Jack Sim, founder of the the World Toilet Organization and World Toilet Day

KissBank says
A lack of sanitation, and the health risks that are associated, is one of the biggest problems the global population faces. It is excellent to see the World Toilet Organization encouraging people to talk about issues that are often considered embarrassing or taboo. A big thank you also to the foundation set up by the world's second richest man, Bill Gates, which is injecting the issue with funds for innovation.

World Toilet Day: An Event Not to be Poo-Pooed.


The 10th World Toilet Day has highlighted the global crisis affecting 2.6 billion people who do not have access to adequate toilet facilities.

The annual campaign day, featuring events in nearly 20 countries, highlights the deficiency in adequate sanitation around the globe.  Lack of toilets and proper sewerage is, according to World Toilet Organization founder Jack Sim, the biggest cause of infection on the planet.

Mr. Sim says despite the gravity of this situation, sanitation is often ignored because of deep-seated cultural embarrassment:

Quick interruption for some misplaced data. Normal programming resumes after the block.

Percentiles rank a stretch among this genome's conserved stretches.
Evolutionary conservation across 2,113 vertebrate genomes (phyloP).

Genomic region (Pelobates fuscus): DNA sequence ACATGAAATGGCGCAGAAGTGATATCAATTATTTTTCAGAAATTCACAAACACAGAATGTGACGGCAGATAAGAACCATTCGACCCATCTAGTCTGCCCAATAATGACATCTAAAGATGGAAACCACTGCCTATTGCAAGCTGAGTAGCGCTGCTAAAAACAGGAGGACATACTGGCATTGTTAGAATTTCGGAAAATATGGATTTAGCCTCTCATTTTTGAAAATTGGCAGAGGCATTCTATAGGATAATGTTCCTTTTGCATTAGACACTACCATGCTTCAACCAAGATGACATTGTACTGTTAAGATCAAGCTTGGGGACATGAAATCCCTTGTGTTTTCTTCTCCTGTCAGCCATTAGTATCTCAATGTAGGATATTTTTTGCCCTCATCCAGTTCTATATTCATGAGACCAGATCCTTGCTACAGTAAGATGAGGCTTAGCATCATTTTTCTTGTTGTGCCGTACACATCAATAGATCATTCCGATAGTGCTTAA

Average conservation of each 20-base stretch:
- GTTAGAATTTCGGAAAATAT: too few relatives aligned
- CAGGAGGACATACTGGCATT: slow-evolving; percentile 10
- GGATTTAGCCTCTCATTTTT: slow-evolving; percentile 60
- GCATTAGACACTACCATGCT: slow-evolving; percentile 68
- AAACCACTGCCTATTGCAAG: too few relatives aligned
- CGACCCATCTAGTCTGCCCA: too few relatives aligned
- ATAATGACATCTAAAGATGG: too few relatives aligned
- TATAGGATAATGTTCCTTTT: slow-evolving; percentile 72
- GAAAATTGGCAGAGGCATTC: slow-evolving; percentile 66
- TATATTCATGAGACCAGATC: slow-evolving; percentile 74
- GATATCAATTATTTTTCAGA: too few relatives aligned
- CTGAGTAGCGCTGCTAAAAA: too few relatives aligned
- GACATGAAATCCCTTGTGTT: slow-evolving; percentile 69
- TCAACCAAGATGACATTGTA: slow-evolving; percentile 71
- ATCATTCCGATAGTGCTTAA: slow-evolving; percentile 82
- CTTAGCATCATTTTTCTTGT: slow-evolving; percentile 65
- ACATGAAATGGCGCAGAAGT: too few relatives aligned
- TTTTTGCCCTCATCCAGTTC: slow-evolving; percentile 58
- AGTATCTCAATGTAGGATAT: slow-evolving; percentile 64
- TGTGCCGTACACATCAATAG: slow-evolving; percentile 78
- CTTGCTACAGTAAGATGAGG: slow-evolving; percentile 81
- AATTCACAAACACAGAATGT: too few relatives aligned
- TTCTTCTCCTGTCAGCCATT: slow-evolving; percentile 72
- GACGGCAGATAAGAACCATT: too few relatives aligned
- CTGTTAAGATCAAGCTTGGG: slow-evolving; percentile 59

Even though people go to the bathroom an average of six times a day, and we spend an estimated three years of our lives in the bathroom, many of us are still unwilling to discuss toilets for fear of embarrassing ourselves or offending others.

By shying away from talking about the toilet, Sim says, global sanitation is not given the attention it demands, and has led to:

underinvestment in efforts to ensure that 2.6 billion people have access to a safe and affordable way to poop.

The event was celebrated in numerous different ways by countries all around the globe; from the Golden Poo Awards in the UK to the PHLUSH (Public Hygiene Lets Us Stay Human) campaign in Oregon, USA.

In addition, World Toilet Day has garnered much support from the Bill and Melinda Gates Foundation, which this year donated $43 million in a range of sanitation grants and initiatives.  In a keynotes address at the 2011 AfricaSan Conference in Kigali, Rwanda, the president of the Foundation’s Global Development Program, Sylvia Mathews Burwell, explained that:

No innovation in the past 200 years has done more to save lives and improve health than the sanitation revolution triggered by invention of the toilet.

The Foundation hopes that these generous new grants will encourage innovation in the way we address global sanitation.

At the start of this month, The Foundation donated a further $230,000 to the World Toilet Organization, which will allow the Organization to increase its level of advertising, so that future World Toilet Days will garner even more attention.


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